Attorneys are often asked if the other side can be forced to pay legal fees in a Family Court case. The answer is yes. There are two important Court rules that deal with the issue of legal fees. R. 1:10 deals with “Enforcement of Litigants Rights.” The Court, in its discretion, may make an allowance of counsel fees to be paid by any party to the action to a party accorded relief under this rule.” R. 1:10-3. This power is available to the Court when litigants fail to comply with the Court’s orders.
R.5:3-5(c) (3) provides the Court with far greater discretion in latitude in awarding legal fees. The rule provides in general that legal fees may be awarded for everything starting with the beginning of the case, the “pendente lite” phase, considering prospective services, through the final resolution of the case. The Court will analyze a request for legal fees in light of nine factors listed below.
1. The financial circumstances of the parties;
2. The ability of the parties to pay their own fees or to contribute to the fees of the other party;
3. The reasonableness and good faith of the positions advanced by the parties both during and prior to trial;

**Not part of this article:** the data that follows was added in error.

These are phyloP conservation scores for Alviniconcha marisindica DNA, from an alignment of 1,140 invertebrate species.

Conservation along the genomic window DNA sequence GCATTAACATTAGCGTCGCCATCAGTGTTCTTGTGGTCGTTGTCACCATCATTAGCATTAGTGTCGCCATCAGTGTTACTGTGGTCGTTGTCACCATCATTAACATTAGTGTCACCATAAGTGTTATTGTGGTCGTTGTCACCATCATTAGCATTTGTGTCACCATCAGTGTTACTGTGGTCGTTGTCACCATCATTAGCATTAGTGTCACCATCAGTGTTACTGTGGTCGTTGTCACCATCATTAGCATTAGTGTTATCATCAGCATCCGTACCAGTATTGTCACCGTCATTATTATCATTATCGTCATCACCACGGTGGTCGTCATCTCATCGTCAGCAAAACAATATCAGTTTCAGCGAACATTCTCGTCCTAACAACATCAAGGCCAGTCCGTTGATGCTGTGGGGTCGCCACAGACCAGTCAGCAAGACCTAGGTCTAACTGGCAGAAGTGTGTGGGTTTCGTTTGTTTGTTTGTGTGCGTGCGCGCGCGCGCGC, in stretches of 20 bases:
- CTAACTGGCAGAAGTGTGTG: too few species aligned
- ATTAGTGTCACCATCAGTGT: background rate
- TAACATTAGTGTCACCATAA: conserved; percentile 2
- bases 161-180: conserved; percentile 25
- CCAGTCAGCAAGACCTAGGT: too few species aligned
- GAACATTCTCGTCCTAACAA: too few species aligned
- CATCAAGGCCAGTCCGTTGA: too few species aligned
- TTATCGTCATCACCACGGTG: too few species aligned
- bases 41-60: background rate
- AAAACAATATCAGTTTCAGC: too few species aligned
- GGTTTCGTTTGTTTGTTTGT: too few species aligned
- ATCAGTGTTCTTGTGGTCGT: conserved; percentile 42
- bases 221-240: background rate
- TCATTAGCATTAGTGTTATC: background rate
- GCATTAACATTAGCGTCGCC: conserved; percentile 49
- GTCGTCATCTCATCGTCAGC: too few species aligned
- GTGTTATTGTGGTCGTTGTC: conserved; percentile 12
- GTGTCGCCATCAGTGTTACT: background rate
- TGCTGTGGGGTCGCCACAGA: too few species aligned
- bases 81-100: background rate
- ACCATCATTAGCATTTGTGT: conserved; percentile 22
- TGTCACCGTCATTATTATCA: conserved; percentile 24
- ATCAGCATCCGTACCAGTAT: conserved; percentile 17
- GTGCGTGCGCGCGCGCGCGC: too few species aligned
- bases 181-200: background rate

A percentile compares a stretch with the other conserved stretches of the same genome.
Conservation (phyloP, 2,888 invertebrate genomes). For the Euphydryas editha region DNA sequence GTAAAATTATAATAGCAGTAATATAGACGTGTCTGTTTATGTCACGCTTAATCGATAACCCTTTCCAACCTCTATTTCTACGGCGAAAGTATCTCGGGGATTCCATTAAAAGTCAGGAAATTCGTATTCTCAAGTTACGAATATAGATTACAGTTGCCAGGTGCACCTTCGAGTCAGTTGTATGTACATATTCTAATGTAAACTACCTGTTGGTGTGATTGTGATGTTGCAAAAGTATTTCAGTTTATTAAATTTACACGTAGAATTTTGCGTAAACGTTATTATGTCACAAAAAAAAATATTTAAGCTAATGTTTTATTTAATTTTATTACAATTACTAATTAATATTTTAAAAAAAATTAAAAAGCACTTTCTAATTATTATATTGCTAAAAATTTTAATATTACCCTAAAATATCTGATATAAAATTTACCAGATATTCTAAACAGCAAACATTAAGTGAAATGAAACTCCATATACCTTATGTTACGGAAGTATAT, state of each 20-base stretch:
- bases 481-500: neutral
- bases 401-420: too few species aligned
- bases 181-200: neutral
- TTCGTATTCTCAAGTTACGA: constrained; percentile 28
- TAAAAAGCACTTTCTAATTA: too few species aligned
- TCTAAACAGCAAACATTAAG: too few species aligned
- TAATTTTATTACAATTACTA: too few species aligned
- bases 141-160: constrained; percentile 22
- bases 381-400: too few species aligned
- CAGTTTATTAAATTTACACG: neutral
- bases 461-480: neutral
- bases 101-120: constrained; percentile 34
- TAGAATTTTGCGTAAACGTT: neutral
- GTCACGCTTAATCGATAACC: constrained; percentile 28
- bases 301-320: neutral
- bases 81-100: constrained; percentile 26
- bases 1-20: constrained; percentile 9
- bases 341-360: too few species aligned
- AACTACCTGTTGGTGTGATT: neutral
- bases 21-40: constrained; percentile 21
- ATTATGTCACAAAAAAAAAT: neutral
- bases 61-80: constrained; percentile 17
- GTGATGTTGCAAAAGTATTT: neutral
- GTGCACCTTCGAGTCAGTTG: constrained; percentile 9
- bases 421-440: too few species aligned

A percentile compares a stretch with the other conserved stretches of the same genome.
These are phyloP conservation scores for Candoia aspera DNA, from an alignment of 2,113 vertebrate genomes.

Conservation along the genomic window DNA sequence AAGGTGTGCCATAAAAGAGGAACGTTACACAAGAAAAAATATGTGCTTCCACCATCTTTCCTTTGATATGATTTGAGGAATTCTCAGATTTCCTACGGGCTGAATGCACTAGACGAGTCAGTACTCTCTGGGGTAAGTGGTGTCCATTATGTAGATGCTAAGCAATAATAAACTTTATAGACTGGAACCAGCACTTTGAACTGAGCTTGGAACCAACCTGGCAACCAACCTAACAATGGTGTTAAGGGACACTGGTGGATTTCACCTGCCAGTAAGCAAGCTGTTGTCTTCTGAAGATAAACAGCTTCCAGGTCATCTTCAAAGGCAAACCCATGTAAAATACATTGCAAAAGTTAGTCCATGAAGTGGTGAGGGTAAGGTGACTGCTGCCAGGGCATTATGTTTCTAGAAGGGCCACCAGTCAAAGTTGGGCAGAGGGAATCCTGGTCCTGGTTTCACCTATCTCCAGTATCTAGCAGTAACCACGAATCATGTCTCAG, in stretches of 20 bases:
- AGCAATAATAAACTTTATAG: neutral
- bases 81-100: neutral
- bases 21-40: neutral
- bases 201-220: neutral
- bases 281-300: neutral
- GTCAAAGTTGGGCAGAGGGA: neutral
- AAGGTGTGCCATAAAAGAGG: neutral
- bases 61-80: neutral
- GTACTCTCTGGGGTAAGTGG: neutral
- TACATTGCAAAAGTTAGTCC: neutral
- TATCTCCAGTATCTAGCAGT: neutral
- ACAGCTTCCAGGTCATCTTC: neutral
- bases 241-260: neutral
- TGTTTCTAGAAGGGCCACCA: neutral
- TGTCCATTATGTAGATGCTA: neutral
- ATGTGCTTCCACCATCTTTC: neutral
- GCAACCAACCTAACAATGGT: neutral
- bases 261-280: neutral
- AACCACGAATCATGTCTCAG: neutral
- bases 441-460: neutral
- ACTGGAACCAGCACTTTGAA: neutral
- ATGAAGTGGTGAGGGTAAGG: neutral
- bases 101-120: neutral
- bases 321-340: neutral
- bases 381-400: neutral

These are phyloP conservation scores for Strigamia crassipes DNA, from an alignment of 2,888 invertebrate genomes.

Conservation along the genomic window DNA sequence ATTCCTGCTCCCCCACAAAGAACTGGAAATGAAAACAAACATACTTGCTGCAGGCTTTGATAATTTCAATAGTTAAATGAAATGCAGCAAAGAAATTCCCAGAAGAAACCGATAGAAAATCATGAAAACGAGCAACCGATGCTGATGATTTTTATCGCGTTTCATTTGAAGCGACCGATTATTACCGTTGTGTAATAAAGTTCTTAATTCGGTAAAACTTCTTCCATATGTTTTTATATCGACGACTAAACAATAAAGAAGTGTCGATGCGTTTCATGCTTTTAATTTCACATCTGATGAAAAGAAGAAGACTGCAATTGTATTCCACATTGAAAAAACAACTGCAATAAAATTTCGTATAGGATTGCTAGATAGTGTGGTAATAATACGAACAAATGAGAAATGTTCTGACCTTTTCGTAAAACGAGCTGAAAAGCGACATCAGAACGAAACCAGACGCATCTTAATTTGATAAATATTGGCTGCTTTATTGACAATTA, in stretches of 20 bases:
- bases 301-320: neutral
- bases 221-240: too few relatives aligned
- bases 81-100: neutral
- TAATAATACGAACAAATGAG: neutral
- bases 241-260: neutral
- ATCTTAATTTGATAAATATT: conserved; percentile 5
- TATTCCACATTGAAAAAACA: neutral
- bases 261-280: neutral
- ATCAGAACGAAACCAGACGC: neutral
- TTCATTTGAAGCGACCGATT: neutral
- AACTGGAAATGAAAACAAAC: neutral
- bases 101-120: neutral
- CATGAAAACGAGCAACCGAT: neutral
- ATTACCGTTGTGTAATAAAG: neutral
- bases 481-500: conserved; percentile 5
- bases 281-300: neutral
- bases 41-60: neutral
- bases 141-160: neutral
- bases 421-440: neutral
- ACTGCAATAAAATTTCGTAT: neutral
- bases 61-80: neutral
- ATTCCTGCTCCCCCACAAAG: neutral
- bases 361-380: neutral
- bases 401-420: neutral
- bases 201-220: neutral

4. The extent of the fees incurred by both parties;
5. Any fees previously awarded;
6. The amount of fees previously paid to counsel by each party;
7. The results obtained;
8. The degree to which fees were incurred to enforce existing orders or to compel discovery; and
9. Any other factor bearing on the fairness of an award.
Notwithstanding the broad discretion granted to the Trial Court in awarding legal fees in family matters, most practitioners would agree that substantial legal fee awards are granted infrequently. Anecdotally, asking Judges about this, they uniformally respond with the challenge to, “show me the money.” In other words, the Court needs to identify a source of income and assets to use for fees before making an award.